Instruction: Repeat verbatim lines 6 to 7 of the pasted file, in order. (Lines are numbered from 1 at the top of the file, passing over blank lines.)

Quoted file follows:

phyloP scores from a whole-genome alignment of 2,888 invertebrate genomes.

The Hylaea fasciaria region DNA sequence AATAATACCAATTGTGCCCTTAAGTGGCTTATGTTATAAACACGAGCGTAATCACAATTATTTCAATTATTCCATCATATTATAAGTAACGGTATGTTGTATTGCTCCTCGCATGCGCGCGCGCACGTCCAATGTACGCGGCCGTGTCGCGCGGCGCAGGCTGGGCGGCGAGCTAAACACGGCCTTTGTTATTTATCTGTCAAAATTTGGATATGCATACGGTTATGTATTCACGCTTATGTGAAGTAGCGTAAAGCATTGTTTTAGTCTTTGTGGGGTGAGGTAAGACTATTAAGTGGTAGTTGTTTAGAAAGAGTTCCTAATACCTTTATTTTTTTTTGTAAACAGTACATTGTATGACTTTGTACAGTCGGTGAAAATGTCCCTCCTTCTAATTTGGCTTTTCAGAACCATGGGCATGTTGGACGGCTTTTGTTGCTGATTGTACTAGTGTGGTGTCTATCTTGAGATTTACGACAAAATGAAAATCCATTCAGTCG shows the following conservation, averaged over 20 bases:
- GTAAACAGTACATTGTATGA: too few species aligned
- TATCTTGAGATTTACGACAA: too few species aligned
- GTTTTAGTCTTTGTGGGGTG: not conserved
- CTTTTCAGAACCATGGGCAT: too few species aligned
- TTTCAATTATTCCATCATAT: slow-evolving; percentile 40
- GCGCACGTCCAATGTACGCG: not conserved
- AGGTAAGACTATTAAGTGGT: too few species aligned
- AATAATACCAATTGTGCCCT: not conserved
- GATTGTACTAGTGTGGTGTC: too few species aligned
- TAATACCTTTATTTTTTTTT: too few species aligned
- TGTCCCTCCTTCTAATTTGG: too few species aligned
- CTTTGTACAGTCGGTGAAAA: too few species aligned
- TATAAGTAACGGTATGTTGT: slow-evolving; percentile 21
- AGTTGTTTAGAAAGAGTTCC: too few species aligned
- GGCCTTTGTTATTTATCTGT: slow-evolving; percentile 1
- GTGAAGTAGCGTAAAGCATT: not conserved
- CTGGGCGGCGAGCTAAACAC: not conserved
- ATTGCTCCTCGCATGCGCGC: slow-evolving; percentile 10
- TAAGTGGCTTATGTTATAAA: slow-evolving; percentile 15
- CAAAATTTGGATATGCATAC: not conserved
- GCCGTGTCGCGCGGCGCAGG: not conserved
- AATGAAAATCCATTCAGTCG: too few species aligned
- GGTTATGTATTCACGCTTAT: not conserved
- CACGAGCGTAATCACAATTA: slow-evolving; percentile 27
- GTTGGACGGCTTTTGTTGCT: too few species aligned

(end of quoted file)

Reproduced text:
- CTTTTCAGAACCATGGGCAT: too few species aligned
- TTTCAATTATTCCATCATAT: slow-evolving; percentile 40